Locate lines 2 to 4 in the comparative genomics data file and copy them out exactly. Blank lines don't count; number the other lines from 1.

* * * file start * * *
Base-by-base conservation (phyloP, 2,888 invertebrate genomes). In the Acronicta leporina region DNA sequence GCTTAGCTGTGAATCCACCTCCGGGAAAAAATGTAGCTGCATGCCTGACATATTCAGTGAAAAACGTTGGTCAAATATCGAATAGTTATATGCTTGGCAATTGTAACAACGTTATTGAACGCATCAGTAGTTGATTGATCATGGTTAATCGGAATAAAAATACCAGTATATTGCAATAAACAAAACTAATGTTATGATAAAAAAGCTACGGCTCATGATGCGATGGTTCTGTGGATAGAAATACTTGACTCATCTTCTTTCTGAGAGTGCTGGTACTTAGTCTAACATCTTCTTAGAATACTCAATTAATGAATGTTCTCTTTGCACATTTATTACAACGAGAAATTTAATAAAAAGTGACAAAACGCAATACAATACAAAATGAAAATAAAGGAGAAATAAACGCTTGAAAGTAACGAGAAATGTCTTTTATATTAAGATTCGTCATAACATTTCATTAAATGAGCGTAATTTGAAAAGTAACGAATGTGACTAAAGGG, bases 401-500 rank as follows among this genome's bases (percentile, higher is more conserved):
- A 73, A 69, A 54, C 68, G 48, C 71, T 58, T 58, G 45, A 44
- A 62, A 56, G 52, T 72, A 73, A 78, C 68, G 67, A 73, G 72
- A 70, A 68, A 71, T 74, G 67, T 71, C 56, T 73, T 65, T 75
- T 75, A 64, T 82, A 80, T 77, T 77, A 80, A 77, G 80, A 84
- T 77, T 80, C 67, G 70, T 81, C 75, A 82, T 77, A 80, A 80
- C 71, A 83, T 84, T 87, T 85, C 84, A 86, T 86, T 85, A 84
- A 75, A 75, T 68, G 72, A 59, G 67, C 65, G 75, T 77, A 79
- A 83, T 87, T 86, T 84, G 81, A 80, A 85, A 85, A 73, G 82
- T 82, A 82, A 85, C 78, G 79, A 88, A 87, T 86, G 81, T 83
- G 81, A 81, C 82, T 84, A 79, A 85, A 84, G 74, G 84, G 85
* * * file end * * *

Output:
- A 73, A 69, A 54, C 68, G 48, C 71, T 58, T 58, G 45, A 44
- A 62, A 56, G 52, T 72, A 73, A 78, C 68, G 67, A 73, G 72
- A 70, A 68, A 71, T 74, G 67, T 71, C 56, T 73, T 65, T 75